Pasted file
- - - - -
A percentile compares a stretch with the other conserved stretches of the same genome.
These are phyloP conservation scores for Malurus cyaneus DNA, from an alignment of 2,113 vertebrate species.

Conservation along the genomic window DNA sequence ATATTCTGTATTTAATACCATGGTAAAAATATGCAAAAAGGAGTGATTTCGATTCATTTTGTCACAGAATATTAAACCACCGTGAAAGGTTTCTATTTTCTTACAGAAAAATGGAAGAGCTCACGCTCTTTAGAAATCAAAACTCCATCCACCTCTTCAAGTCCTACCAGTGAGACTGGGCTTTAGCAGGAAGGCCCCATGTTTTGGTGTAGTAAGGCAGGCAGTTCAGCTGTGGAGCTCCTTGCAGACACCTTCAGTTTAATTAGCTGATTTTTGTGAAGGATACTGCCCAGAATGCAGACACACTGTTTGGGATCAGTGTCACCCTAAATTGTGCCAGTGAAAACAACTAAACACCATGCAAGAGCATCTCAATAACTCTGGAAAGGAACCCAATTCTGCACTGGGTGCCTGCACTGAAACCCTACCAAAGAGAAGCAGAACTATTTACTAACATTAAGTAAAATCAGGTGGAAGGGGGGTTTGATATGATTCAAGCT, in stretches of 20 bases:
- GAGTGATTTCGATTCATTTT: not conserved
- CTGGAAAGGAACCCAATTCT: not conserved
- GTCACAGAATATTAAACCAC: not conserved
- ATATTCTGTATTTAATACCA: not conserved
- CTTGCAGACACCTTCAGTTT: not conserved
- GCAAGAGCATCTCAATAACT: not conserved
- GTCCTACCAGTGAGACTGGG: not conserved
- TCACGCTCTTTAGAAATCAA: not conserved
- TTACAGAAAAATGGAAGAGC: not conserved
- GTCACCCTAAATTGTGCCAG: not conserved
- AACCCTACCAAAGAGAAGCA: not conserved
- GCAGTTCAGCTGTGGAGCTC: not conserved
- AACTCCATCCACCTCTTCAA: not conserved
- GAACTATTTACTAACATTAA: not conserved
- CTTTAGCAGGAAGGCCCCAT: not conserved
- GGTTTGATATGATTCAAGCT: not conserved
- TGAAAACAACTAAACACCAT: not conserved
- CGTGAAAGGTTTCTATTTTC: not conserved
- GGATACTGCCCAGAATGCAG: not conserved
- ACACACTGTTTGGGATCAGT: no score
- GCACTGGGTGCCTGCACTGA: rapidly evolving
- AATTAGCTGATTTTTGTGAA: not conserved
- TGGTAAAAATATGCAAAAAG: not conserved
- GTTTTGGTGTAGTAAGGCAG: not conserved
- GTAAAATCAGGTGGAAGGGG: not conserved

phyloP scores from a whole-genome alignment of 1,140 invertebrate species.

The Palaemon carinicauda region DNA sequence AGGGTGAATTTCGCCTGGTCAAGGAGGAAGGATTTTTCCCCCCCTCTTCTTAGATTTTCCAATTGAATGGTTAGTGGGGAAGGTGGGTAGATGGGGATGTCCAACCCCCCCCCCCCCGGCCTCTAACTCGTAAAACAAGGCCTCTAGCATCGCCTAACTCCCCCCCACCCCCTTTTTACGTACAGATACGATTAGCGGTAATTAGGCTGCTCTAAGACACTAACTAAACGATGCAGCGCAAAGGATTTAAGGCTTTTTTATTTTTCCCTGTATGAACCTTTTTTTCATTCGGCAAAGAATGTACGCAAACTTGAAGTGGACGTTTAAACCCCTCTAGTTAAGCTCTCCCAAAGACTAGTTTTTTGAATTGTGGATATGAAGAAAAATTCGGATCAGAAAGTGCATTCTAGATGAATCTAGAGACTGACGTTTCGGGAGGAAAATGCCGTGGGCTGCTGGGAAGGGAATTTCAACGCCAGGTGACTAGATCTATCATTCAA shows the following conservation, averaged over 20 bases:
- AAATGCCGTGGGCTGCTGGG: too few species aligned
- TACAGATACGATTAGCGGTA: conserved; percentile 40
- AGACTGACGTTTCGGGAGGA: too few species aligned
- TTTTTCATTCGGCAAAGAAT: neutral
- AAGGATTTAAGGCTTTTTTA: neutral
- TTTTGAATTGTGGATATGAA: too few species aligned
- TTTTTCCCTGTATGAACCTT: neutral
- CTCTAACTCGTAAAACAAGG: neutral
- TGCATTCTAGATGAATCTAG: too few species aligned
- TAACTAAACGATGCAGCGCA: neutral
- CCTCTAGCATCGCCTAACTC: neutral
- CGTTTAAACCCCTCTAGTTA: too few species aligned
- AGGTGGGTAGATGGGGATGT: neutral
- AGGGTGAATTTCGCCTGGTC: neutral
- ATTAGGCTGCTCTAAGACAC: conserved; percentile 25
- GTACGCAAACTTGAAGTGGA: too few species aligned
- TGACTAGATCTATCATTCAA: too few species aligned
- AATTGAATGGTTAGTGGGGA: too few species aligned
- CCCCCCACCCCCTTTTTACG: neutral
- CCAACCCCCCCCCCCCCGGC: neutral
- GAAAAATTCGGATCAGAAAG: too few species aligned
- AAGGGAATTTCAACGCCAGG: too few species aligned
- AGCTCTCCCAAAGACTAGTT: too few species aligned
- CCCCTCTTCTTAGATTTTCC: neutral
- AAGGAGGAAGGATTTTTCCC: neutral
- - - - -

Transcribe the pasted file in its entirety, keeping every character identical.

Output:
A percentile compares a stretch with the other conserved stretches of the same genome.
These are phyloP conservation scores for Malurus cyaneus DNA, from an alignment of 2,113 vertebrate species.

Conservation along the genomic window DNA sequence ATATTCTGTATTTAATACCATGGTAAAAATATGCAAAAAGGAGTGATTTCGATTCATTTTGTCACAGAATATTAAACCACCGTGAAAGGTTTCTATTTTCTTACAGAAAAATGGAAGAGCTCACGCTCTTTAGAAATCAAAACTCCATCCACCTCTTCAAGTCCTACCAGTGAGACTGGGCTTTAGCAGGAAGGCCCCATGTTTTGGTGTAGTAAGGCAGGCAGTTCAGCTGTGGAGCTCCTTGCAGACACCTTCAGTTTAATTAGCTGATTTTTGTGAAGGATACTGCCCAGAATGCAGACACACTGTTTGGGATCAGTGTCACCCTAAATTGTGCCAGTGAAAACAACTAAACACCATGCAAGAGCATCTCAATAACTCTGGAAAGGAACCCAATTCTGCACTGGGTGCCTGCACTGAAACCCTACCAAAGAGAAGCAGAACTATTTACTAACATTAAGTAAAATCAGGTGGAAGGGGGGTTTGATATGATTCAAGCT, in stretches of 20 bases:
- GAGTGATTTCGATTCATTTT: not conserved
- CTGGAAAGGAACCCAATTCT: not conserved
- GTCACAGAATATTAAACCAC: not conserved
- ATATTCTGTATTTAATACCA: not conserved
- CTTGCAGACACCTTCAGTTT: not conserved
- GCAAGAGCATCTCAATAACT: not conserved
- GTCCTACCAGTGAGACTGGG: not conserved
- TCACGCTCTTTAGAAATCAA: not conserved
- TTACAGAAAAATGGAAGAGC: not conserved
- GTCACCCTAAATTGTGCCAG: not conserved
- AACCCTACCAAAGAGAAGCA: not conserved
- GCAGTTCAGCTGTGGAGCTC: not conserved
- AACTCCATCCACCTCTTCAA: not conserved
- GAACTATTTACTAACATTAA: not conserved
- CTTTAGCAGGAAGGCCCCAT: not conserved
- GGTTTGATATGATTCAAGCT: not conserved
- TGAAAACAACTAAACACCAT: not conserved
- CGTGAAAGGTTTCTATTTTC: not conserved
- GGATACTGCCCAGAATGCAG: not conserved
- ACACACTGTTTGGGATCAGT: no score
- GCACTGGGTGCCTGCACTGA: rapidly evolving
- AATTAGCTGATTTTTGTGAA: not conserved
- TGGTAAAAATATGCAAAAAG: not conserved
- GTTTTGGTGTAGTAAGGCAG: not conserved
- GTAAAATCAGGTGGAAGGGG: not conserved

phyloP scores from a whole-genome alignment of 1,140 invertebrate species.

The Palaemon carinicauda region DNA sequence AGGGTGAATTTCGCCTGGTCAAGGAGGAAGGATTTTTCCCCCCCTCTTCTTAGATTTTCCAATTGAATGGTTAGTGGGGAAGGTGGGTAGATGGGGATGTCCAACCCCCCCCCCCCCGGCCTCTAACTCGTAAAACAAGGCCTCTAGCATCGCCTAACTCCCCCCCACCCCCTTTTTACGTACAGATACGATTAGCGGTAATTAGGCTGCTCTAAGACACTAACTAAACGATGCAGCGCAAAGGATTTAAGGCTTTTTTATTTTTCCCTGTATGAACCTTTTTTTCATTCGGCAAAGAATGTACGCAAACTTGAAGTGGACGTTTAAACCCCTCTAGTTAAGCTCTCCCAAAGACTAGTTTTTTGAATTGTGGATATGAAGAAAAATTCGGATCAGAAAGTGCATTCTAGATGAATCTAGAGACTGACGTTTCGGGAGGAAAATGCCGTGGGCTGCTGGGAAGGGAATTTCAACGCCAGGTGACTAGATCTATCATTCAA shows the following conservation, averaged over 20 bases:
- AAATGCCGTGGGCTGCTGGG: too few species aligned
- TACAGATACGATTAGCGGTA: conserved; percentile 40
- AGACTGACGTTTCGGGAGGA: too few species aligned
- TTTTTCATTCGGCAAAGAAT: neutral
- AAGGATTTAAGGCTTTTTTA: neutral
- TTTTGAATTGTGGATATGAA: too few species aligned
- TTTTTCCCTGTATGAACCTT: neutral
- CTCTAACTCGTAAAACAAGG: neutral
- TGCATTCTAGATGAATCTAG: too few species aligned
- TAACTAAACGATGCAGCGCA: neutral
- CCTCTAGCATCGCCTAACTC: neutral
- CGTTTAAACCCCTCTAGTTA: too few species aligned
- AGGTGGGTAGATGGGGATGT: neutral
- AGGGTGAATTTCGCCTGGTC: neutral
- ATTAGGCTGCTCTAAGACAC: conserved; percentile 25
- GTACGCAAACTTGAAGTGGA: too few species aligned
- TGACTAGATCTATCATTCAA: too few species aligned
- AATTGAATGGTTAGTGGGGA: too few species aligned
- CCCCCCACCCCCTTTTTACG: neutral
- CCAACCCCCCCCCCCCCGGC: neutral
- GAAAAATTCGGATCAGAAAG: too few species aligned
- AAGGGAATTTCAACGCCAGG: too few species aligned
- AGCTCTCCCAAAGACTAGTT: too few species aligned
- CCCCTCTTCTTAGATTTTCC: neutral
- AAGGAGGAAGGATTTTTCCC: neutral